Developing ways of doing government that allow any citizen the level of access they want. Develop one or more citizens group, maybe neighborhood oriented. These groups would be formed by the citizens, not the council. Members of these groups would be chosen by citizens not the council. The council will listen to them especially when something effects that neighborhood.

Some of the things these groups would be determined by the citizens. This might include having input into the early stages of budget development. They could annually review the Comprehensive plan and recommending changes. They would be a point of communication between the citizens and the council.

Navarre: Balancing the City’s budget without raising property taxes. With all of the State cuts to local governments this will be a challenge. Also, finalizing the bluff erosion project with the Corps of Engineers and securing the necessary matching funds in the federal budget to begin the project no later than spring 2019.

More in Opinion

This image available under the Creative Commons license shows the outline of the state of Alaska filled with the pattern of the state flag.
Opinion: Old models of development are not sustainable for Alaska

Sustainability means investing in keeping Alaska as healthy as possible.

Gov. Mike Dunleavy unveils proposals to offer public school teachers annual retention bonuses and enact policies restricting discussion of sex and gender in education during a news conference in Anchorage. (Screenshot)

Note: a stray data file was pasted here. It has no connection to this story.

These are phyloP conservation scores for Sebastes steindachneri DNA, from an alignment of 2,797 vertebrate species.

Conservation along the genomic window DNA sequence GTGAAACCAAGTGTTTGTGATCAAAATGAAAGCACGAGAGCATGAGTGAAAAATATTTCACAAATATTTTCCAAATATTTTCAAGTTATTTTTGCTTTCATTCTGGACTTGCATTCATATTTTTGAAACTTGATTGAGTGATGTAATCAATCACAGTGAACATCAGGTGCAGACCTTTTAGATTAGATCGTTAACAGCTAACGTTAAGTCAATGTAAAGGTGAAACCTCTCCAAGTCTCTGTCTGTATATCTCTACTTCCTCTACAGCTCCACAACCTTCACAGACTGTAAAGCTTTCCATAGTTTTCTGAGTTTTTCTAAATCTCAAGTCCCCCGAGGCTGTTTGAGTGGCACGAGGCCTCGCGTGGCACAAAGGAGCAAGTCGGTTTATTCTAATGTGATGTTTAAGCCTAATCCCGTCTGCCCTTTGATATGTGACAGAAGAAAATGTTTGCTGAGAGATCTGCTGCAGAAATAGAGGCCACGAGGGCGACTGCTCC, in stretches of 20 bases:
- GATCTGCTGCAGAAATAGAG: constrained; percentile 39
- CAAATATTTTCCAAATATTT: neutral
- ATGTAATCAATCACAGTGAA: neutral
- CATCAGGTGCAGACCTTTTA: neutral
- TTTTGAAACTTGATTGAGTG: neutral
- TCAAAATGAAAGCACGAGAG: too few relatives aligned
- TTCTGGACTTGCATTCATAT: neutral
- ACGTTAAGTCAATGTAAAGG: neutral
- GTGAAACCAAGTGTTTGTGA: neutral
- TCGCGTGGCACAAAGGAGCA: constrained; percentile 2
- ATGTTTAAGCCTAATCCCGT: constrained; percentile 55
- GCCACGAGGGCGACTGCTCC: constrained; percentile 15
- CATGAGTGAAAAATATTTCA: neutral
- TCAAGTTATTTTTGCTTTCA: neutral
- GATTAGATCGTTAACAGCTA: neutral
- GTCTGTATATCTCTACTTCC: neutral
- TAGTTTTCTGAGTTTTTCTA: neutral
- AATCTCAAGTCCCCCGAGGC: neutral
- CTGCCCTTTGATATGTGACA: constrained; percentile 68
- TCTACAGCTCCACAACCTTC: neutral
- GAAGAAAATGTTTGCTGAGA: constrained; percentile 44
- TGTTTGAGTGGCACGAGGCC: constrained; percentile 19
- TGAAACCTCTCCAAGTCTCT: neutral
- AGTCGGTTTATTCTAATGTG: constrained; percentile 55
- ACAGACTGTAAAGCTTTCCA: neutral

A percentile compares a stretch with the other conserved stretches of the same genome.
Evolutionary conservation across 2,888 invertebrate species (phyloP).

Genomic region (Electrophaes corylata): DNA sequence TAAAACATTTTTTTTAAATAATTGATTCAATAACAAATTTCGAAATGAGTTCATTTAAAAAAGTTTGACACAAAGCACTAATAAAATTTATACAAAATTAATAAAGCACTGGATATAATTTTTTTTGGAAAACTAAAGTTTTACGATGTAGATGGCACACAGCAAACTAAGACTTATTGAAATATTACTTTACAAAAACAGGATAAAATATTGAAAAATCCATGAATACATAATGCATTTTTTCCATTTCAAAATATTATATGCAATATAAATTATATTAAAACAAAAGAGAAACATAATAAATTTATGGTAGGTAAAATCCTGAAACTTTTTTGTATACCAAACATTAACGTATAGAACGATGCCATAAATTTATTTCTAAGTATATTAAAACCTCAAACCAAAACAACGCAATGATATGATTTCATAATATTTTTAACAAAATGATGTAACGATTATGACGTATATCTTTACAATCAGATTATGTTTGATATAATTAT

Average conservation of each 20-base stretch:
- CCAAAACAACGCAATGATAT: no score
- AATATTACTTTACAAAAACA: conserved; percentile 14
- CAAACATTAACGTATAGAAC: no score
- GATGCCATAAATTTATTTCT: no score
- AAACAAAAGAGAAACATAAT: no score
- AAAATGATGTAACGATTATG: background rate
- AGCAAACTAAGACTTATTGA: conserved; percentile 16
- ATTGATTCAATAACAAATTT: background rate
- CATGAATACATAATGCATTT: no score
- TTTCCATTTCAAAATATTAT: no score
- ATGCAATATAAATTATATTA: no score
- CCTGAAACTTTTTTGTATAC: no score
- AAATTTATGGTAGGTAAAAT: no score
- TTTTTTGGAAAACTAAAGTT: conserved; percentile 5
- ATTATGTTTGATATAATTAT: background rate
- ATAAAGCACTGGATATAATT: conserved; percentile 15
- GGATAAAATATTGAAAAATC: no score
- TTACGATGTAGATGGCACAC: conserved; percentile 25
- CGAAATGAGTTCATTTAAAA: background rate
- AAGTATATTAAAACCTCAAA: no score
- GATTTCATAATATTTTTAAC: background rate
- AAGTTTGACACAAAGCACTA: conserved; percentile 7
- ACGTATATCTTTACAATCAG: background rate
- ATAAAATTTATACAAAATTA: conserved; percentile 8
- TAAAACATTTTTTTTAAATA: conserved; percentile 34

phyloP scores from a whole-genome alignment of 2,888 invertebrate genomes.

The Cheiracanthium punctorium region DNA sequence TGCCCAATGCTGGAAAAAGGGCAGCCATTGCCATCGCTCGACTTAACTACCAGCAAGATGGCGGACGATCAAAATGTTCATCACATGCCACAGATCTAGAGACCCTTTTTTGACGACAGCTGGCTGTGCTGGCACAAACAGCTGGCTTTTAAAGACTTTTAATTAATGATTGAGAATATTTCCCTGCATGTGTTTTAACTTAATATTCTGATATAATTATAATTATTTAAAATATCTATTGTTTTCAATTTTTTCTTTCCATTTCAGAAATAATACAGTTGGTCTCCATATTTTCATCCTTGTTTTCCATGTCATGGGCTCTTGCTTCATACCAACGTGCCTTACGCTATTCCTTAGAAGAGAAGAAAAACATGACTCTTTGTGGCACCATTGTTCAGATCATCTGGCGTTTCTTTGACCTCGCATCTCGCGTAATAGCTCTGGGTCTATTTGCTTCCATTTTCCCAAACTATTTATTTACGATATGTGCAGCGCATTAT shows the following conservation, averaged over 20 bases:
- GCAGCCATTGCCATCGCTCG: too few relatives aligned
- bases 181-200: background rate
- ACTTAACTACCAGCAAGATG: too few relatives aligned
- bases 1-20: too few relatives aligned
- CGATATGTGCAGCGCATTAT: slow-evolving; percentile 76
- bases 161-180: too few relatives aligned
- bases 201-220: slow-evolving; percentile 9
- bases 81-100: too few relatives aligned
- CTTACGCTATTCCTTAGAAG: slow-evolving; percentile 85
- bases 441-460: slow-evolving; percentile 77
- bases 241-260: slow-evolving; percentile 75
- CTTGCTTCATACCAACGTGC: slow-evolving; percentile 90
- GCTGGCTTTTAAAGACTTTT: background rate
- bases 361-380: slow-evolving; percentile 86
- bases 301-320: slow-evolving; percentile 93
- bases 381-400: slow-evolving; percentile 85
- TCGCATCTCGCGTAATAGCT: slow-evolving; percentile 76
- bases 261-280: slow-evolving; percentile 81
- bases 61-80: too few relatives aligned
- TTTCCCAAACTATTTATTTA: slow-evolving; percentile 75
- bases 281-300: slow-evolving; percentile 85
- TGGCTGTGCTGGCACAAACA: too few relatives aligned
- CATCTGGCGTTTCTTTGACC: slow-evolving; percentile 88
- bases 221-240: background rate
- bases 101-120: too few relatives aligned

Opinion: As a father and a grandfather, I believe the governor’s proposed laws are anti-family

Now, the discrimination sword is pointing to our gay and transgender friends and families.

Kenai Peninsula Education Association President Nathan Erfurth works in his office on Thursday, Oct. 28, 2021, in Soldotna, Alaska. (Ashlyn O’Hara/Peninsula Clarion)
Voices of the Peninsula: Now is the time to invest in Kenai Peninsula students

Parents, educators and community members addressed the potential budget cuts with a clear message.

Gov. Mike Dunleavy holds a press conference at the Capitol on Tuesday, April 9, 2019. (Juneau Empire file photo)
Opinion: An accurate portrayal of parental rights isn’t controversial

Affirming and defining parental rights is a matter of respect for the relationship between parent and child

Opinion: When the state values bigotry over the lives of queer kids

It has been a long, difficult week for queer and trans Alaskans like me.

Dr. Sarah Spencer. (Photo by Maureen Todd and courtesy of Dr. Sarah Spencer)
Voices of the Peninsula: Let’s bring opioid addiction treatment to the Alaskans who need it most

This incredibly effective and safe medication has the potential to dramatically increase access to treatment

Unsplash / Louis Velazquez
Opinion: Fish, family and freedom… from Big Oil

“Ultimate investment in the status quo” is not what I voted for.

An orphaned moose calf reared by the author is seen in 1970. (Stephen F. Stringham/courtesy photo)
Voices of the Peninsula: Maximizing moose productivity on the Kenai Peninsula

Maximum isn’t necessarily optimum, as cattle ranchers learned long ago.

(Ben Hohenstatt / Juneau Empire File)
Opinion: The time has come to stop Eastman’s willful and wanton damage

God in the Bible makes it clear that we are to care for the vulnerable among us.

Caribou graze on the greening tundra of the Arctic National Wildlife Refuge in northeast Alaska in June, 2001. (Michael Penn / Juneau Empire File)
Opinion: AIDEA’s $20 million-and-growing investment looks like a bad bet

Not producing in ANWR could probably generate a lot of money for Alaska.

A fisher holds a reel on the Kenai River near Soldotna on June 30, 2021. (Photo by Ashlyn O’Hara/Peninsula Clarion)
Voices of the Peninsula: King salmon closures long overdue

Returns have progressively gone downhill since the early run was closed in June 2012

(Clarise Larson / Juneau Empire File)
Opinion: Fixing legislative salaries and per diem

The state Senate was right to unanimously reject giving a 20% pay… Continue reading